- Along with sucking her thumb, putting her hand on her stomach is one of her new comfort measures. It’s come to the point that she doesn’t like wearing clothes that restrict access to her tummy. This has led to wearing footie pajamas to bed that are zipped up only halfway–to retain tummy access. The other night Abby struck a compromise and put Lexi in a T-shirt and half-zipped footie pajamas–allowing unfettered tummy access but also keeping her warm.
- She recognizes the way to church and starts saying the names of her teacher and all her friends in Sunday School–whether we’re actually going to church or just happen to be going in the same general direction.
- In Sunday School she’s apparently the official greeter, welcoming each kid into the class by name. The teacher has commented that this has proved helpful with some of the more shy kids.
- One week at church her friend Zack showed up and both Lexi and Zach ran to each other with open arms. Then Zach and his older sister Hope held Lexi’s hands while the three walked down the stairs to Sunday School.
- After receiving a blessing during communion Lexi always gives an enthusiastic, “Yeah!”
- Says ‘Ethiopia’ at random. A few weeks ago I came down stairs to get her up from a nap and she was jumping up and down in her crib saying “Ethiopia!”
- She anticipates when she’s in trouble and says what you’re going to tell her to do before you do it. Like when she’s supposed to be napping and is instead jumping up and down, as soon as you open the door she says, “Lay down?” When she starts twisting in her high chair and trying to stand up she says, “Turn around sit down.”
Wait, that last one isn’t very cute.
And just so you don’t think she’s an angel, she’s also perfected a nice, high-pitched scream for when she doesn’t get her way. Like the other night at Noodles when I took her leftover macaroni & cheese (“mac-cheese”( away so we could go and she just screamed. Until we were safely out of the restaurant and into the car when she promptly stopped.
This article about a high school book club should brighten any writers day. Apparently more than 100 students are a part of a book club at Edina High School that meets once a month at 7:45 a.m.
Not only do they have high schoolers reading books, but they have them getting up early to talk about books. There is yet hope for the future.
Frank Johnson (not his real name) is a manager at the Billy Graham Evangelistic Association (where I used to work). Frank and his wife Sarah have eight children–Bill, 30, Leslie, 27, Curt, 24, Jenny, 22, Kristin, 9, Mary, 7, Tara, 6, and Sam, 5 (whew). Kristin and Sam were adopted domestically through Christian agencies when they were each one day old, one in Texas and one in Florida. Tara and Mary were adopted from a home for abandoned babies Uganda when they were 3 and 4 respectively. Frank is 57 years old and lives in Huntersville, N.C., and notes that if you’re married to a saint like he is, adoption is a lot easier.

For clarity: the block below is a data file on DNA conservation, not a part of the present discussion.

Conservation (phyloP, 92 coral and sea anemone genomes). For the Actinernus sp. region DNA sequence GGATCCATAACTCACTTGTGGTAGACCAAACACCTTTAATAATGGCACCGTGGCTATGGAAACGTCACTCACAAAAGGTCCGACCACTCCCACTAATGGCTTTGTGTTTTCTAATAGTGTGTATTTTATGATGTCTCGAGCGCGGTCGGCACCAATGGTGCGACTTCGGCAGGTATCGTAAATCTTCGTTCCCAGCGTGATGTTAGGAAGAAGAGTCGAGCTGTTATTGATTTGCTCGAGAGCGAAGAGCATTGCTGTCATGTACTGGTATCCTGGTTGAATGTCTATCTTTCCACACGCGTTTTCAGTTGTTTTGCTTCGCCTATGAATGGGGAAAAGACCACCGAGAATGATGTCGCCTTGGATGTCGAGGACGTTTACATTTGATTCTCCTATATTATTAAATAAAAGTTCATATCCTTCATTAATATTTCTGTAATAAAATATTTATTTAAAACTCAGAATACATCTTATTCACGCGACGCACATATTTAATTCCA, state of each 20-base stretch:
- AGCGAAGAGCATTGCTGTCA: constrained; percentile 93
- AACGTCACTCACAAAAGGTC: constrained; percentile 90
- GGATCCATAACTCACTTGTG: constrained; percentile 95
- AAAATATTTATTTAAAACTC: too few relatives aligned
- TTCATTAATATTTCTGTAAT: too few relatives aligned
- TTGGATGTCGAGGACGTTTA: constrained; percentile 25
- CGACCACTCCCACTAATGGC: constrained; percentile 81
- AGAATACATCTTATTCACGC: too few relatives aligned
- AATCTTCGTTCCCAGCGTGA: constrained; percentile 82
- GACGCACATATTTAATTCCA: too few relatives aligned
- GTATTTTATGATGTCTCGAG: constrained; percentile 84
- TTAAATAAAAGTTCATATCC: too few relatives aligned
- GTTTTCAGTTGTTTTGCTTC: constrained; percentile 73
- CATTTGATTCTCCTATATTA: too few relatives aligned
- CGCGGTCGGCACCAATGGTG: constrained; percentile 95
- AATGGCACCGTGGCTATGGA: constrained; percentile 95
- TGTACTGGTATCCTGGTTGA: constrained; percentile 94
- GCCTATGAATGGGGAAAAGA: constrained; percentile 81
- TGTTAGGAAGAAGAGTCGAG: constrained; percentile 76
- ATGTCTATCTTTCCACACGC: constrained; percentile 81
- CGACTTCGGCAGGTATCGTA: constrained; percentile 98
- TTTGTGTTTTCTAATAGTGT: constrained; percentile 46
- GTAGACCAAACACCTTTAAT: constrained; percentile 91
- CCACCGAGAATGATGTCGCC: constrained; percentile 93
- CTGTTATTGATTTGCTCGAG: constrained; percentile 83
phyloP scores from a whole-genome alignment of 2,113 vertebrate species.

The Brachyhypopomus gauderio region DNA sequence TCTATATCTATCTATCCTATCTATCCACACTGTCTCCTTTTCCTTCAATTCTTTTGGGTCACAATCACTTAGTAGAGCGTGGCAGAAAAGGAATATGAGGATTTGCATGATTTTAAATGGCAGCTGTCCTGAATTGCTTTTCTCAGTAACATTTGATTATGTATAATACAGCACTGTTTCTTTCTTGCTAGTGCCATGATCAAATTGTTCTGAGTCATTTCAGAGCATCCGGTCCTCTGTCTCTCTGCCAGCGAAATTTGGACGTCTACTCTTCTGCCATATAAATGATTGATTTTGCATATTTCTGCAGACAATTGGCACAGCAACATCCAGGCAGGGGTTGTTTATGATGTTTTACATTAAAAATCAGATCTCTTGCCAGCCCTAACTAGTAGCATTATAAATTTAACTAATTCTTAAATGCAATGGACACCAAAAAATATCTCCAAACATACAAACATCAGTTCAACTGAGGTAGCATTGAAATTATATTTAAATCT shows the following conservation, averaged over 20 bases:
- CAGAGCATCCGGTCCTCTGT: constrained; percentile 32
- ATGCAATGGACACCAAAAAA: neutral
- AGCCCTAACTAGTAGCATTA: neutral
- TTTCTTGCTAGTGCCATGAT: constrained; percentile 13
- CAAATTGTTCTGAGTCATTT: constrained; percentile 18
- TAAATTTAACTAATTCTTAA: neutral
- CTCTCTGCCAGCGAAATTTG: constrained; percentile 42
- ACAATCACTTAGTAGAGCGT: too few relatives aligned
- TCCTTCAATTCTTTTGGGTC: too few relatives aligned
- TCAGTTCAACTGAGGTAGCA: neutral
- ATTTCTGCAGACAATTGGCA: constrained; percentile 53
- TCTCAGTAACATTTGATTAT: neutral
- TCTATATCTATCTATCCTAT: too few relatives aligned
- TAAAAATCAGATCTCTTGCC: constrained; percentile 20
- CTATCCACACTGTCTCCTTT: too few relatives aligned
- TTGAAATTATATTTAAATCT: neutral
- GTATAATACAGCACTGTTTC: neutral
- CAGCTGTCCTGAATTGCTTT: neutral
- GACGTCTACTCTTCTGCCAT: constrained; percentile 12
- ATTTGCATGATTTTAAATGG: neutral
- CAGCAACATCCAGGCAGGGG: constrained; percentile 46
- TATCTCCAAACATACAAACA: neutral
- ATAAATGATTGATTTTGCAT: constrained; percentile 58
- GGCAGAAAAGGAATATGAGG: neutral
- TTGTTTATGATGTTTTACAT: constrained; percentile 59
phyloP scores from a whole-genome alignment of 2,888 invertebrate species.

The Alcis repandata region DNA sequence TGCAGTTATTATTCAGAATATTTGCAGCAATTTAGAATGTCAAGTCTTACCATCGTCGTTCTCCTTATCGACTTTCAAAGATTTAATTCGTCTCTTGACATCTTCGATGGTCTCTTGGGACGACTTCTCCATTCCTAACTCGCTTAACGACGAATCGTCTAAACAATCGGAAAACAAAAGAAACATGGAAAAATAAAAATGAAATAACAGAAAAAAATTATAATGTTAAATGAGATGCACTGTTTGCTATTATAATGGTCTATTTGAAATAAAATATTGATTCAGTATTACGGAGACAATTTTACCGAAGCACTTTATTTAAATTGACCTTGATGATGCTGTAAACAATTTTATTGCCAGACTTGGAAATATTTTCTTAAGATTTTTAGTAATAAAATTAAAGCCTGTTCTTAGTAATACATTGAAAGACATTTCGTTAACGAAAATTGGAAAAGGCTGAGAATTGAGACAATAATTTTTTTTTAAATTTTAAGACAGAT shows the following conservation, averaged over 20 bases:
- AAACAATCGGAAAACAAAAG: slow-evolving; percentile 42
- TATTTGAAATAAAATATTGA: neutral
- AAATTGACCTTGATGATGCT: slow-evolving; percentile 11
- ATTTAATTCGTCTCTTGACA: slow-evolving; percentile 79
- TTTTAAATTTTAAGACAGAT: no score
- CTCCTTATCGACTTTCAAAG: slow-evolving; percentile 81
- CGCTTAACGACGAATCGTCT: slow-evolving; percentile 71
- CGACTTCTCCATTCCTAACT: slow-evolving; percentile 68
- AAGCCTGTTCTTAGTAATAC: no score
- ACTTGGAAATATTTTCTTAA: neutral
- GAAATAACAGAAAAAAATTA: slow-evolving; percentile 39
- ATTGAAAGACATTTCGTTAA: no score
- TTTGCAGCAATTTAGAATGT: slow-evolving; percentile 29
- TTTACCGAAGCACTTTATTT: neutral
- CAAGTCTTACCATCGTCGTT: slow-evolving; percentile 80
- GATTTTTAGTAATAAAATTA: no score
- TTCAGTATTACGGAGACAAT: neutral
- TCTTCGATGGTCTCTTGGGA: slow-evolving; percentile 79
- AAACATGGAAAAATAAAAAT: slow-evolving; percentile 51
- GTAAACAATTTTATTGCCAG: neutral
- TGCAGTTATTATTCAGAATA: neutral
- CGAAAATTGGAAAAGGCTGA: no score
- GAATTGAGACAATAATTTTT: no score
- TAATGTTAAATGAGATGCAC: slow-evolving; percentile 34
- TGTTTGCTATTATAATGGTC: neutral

1. What motivated you to adopt?
Jesus said we were to take care of them. Plus, we had a desire to expand our family and have more children.
2. What differences have you noticed between adopting domestically
and adopting internationally?
The main difference is that the older children from an institution have definite attachment issues, as well as other baggage, while the domestic children were able to attach to us comparatively quickly. Process-wise, the domestic system is fairly cut and dried, and the international scene is pretty rough and tumble. Expect a lot of changes and surprises along the way.
Continue reading Adoption Interviews: Frank Johnson
About a week ago Monkey Outta Nowhere launched its first independent project, a local art site called Start Seeing Art. The site is all about finding and identifying public art in the Twin Cities of St. Paul and Minneapolis, Minnesota, so it can be enjoyed and appreciated.
Too often I’ve either not known a work of art existed in my neighborhood and missed out on it entirely, or I’ve known about the work but I can’t find any information about the artist or the name of the work. So the site is an attempt to find that local artwork, identify it and chart it using a Google Maps mashup so others can more easily find and enjoy it. You can look at the map and see all the works of art across the Twin Cities.
So far Start Seeing Art is in the very early phases (only 11 pieces of art so far) and isn’t much to look at. I’m focusing on content and the technical side before I worry too much about design. In general, I’m trying to follow 37Signal’s Getting Real approach and building Start Seeing Art quickly and cheaply. I’d rather get the content out there and get it working now, even if it doesn’t look so hot, rather than wait six months for a beautiful backend system that costs thousands of dollars (which I don’t have).
We’ll see where it goes and if it turns into a self-supporting media empire. If you know of anyone interested in advertising or sponsorship, please contact me.